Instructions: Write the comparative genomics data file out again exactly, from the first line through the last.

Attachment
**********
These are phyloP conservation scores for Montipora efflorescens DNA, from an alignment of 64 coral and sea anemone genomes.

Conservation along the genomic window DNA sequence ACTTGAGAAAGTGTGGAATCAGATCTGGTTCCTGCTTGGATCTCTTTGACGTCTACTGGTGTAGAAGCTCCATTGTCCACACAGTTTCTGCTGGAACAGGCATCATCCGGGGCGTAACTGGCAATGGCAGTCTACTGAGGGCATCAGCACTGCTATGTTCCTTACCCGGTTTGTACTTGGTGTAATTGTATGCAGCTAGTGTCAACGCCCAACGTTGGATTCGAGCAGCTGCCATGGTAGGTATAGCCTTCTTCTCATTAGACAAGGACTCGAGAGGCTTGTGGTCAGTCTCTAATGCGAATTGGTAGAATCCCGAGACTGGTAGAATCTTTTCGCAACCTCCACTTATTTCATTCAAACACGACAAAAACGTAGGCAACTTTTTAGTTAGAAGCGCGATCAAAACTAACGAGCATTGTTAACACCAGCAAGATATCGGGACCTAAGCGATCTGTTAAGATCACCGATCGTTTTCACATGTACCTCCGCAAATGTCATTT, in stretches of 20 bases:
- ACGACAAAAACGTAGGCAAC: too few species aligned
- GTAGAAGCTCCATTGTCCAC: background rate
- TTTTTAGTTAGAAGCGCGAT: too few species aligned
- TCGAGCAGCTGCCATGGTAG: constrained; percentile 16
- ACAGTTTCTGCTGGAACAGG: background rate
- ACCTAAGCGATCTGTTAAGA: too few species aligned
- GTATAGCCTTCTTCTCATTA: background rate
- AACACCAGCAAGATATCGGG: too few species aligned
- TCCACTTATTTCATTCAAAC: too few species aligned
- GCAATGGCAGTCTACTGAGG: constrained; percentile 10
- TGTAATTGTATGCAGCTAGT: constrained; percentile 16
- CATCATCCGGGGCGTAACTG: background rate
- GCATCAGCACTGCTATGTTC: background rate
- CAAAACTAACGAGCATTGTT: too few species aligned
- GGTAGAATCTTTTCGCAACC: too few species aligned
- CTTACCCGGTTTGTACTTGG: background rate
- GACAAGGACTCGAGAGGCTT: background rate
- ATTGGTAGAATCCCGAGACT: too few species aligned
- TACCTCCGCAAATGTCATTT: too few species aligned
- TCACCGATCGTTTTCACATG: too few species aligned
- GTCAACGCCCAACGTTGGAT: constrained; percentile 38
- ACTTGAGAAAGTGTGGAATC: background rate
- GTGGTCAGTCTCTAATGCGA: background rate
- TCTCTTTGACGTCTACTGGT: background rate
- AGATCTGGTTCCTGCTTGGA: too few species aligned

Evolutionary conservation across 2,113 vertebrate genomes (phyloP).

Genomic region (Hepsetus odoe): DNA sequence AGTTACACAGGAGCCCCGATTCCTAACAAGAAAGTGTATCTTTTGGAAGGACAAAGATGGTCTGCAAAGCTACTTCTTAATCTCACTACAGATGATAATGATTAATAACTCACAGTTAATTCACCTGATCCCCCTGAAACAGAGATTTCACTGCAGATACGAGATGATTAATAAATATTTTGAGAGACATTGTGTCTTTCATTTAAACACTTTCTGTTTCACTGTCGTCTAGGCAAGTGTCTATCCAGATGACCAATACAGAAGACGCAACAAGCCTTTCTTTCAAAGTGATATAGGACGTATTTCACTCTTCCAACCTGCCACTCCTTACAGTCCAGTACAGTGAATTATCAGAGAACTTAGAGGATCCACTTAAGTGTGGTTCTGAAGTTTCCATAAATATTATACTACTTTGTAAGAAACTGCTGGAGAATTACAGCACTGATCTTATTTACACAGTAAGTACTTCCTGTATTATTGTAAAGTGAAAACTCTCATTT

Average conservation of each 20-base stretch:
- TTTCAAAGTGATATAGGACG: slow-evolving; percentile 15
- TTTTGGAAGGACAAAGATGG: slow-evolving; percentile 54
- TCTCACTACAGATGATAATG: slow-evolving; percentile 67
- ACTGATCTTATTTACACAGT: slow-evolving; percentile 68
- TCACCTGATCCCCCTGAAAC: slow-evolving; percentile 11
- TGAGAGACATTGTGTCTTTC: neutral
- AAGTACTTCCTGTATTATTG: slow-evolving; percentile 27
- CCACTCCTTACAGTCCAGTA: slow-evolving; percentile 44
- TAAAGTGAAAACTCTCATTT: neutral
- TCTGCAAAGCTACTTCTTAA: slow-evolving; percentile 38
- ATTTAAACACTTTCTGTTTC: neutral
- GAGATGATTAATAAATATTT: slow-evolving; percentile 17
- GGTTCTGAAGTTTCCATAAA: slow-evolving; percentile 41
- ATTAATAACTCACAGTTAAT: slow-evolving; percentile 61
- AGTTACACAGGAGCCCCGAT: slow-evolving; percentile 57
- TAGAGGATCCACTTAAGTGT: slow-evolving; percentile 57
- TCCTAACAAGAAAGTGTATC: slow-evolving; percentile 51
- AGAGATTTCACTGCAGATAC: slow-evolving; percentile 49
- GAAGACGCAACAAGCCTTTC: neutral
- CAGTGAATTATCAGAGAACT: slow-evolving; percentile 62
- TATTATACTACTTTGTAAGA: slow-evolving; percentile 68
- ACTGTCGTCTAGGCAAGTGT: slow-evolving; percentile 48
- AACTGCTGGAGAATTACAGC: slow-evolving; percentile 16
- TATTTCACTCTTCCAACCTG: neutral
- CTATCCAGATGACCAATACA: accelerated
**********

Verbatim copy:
These are phyloP conservation scores for Montipora efflorescens DNA, from an alignment of 64 coral and sea anemone genomes.

Conservation along the genomic window DNA sequence ACTTGAGAAAGTGTGGAATCAGATCTGGTTCCTGCTTGGATCTCTTTGACGTCTACTGGTGTAGAAGCTCCATTGTCCACACAGTTTCTGCTGGAACAGGCATCATCCGGGGCGTAACTGGCAATGGCAGTCTACTGAGGGCATCAGCACTGCTATGTTCCTTACCCGGTTTGTACTTGGTGTAATTGTATGCAGCTAGTGTCAACGCCCAACGTTGGATTCGAGCAGCTGCCATGGTAGGTATAGCCTTCTTCTCATTAGACAAGGACTCGAGAGGCTTGTGGTCAGTCTCTAATGCGAATTGGTAGAATCCCGAGACTGGTAGAATCTTTTCGCAACCTCCACTTATTTCATTCAAACACGACAAAAACGTAGGCAACTTTTTAGTTAGAAGCGCGATCAAAACTAACGAGCATTGTTAACACCAGCAAGATATCGGGACCTAAGCGATCTGTTAAGATCACCGATCGTTTTCACATGTACCTCCGCAAATGTCATTT, in stretches of 20 bases:
- ACGACAAAAACGTAGGCAAC: too few species aligned
- GTAGAAGCTCCATTGTCCAC: background rate
- TTTTTAGTTAGAAGCGCGAT: too few species aligned
- TCGAGCAGCTGCCATGGTAG: constrained; percentile 16
- ACAGTTTCTGCTGGAACAGG: background rate
- ACCTAAGCGATCTGTTAAGA: too few species aligned
- GTATAGCCTTCTTCTCATTA: background rate
- AACACCAGCAAGATATCGGG: too few species aligned
- TCCACTTATTTCATTCAAAC: too few species aligned
- GCAATGGCAGTCTACTGAGG: constrained; percentile 10
- TGTAATTGTATGCAGCTAGT: constrained; percentile 16
- CATCATCCGGGGCGTAACTG: background rate
- GCATCAGCACTGCTATGTTC: background rate
- CAAAACTAACGAGCATTGTT: too few species aligned
- GGTAGAATCTTTTCGCAACC: too few species aligned
- CTTACCCGGTTTGTACTTGG: background rate
- GACAAGGACTCGAGAGGCTT: background rate
- ATTGGTAGAATCCCGAGACT: too few species aligned
- TACCTCCGCAAATGTCATTT: too few species aligned
- TCACCGATCGTTTTCACATG: too few species aligned
- GTCAACGCCCAACGTTGGAT: constrained; percentile 38
- ACTTGAGAAAGTGTGGAATC: background rate
- GTGGTCAGTCTCTAATGCGA: background rate
- TCTCTTTGACGTCTACTGGT: background rate
- AGATCTGGTTCCTGCTTGGA: too few species aligned

Evolutionary conservation across 2,113 vertebrate genomes (phyloP).

Genomic region (Hepsetus odoe): DNA sequence AGTTACACAGGAGCCCCGATTCCTAACAAGAAAGTGTATCTTTTGGAAGGACAAAGATGGTCTGCAAAGCTACTTCTTAATCTCACTACAGATGATAATGATTAATAACTCACAGTTAATTCACCTGATCCCCCTGAAACAGAGATTTCACTGCAGATACGAGATGATTAATAAATATTTTGAGAGACATTGTGTCTTTCATTTAAACACTTTCTGTTTCACTGTCGTCTAGGCAAGTGTCTATCCAGATGACCAATACAGAAGACGCAACAAGCCTTTCTTTCAAAGTGATATAGGACGTATTTCACTCTTCCAACCTGCCACTCCTTACAGTCCAGTACAGTGAATTATCAGAGAACTTAGAGGATCCACTTAAGTGTGGTTCTGAAGTTTCCATAAATATTATACTACTTTGTAAGAAACTGCTGGAGAATTACAGCACTGATCTTATTTACACAGTAAGTACTTCCTGTATTATTGTAAAGTGAAAACTCTCATTT

Average conservation of each 20-base stretch:
- TTTCAAAGTGATATAGGACG: slow-evolving; percentile 15
- TTTTGGAAGGACAAAGATGG: slow-evolving; percentile 54
- TCTCACTACAGATGATAATG: slow-evolving; percentile 67
- ACTGATCTTATTTACACAGT: slow-evolving; percentile 68
- TCACCTGATCCCCCTGAAAC: slow-evolving; percentile 11
- TGAGAGACATTGTGTCTTTC: neutral
- AAGTACTTCCTGTATTATTG: slow-evolving; percentile 27
- CCACTCCTTACAGTCCAGTA: slow-evolving; percentile 44
- TAAAGTGAAAACTCTCATTT: neutral
- TCTGCAAAGCTACTTCTTAA: slow-evolving; percentile 38
- ATTTAAACACTTTCTGTTTC: neutral
- GAGATGATTAATAAATATTT: slow-evolving; percentile 17
- GGTTCTGAAGTTTCCATAAA: slow-evolving; percentile 41
- ATTAATAACTCACAGTTAAT: slow-evolving; percentile 61
- AGTTACACAGGAGCCCCGAT: slow-evolving; percentile 57
- TAGAGGATCCACTTAAGTGT: slow-evolving; percentile 57
- TCCTAACAAGAAAGTGTATC: slow-evolving; percentile 51
- AGAGATTTCACTGCAGATAC: slow-evolving; percentile 49
- GAAGACGCAACAAGCCTTTC: neutral
- CAGTGAATTATCAGAGAACT: slow-evolving; percentile 62
- TATTATACTACTTTGTAAGA: slow-evolving; percentile 68
- ACTGTCGTCTAGGCAAGTGT: slow-evolving; percentile 48
- AACTGCTGGAGAATTACAGC: slow-evolving; percentile 16
- TATTTCACTCTTCCAACCTG: neutral
- CTATCCAGATGACCAATACA: accelerated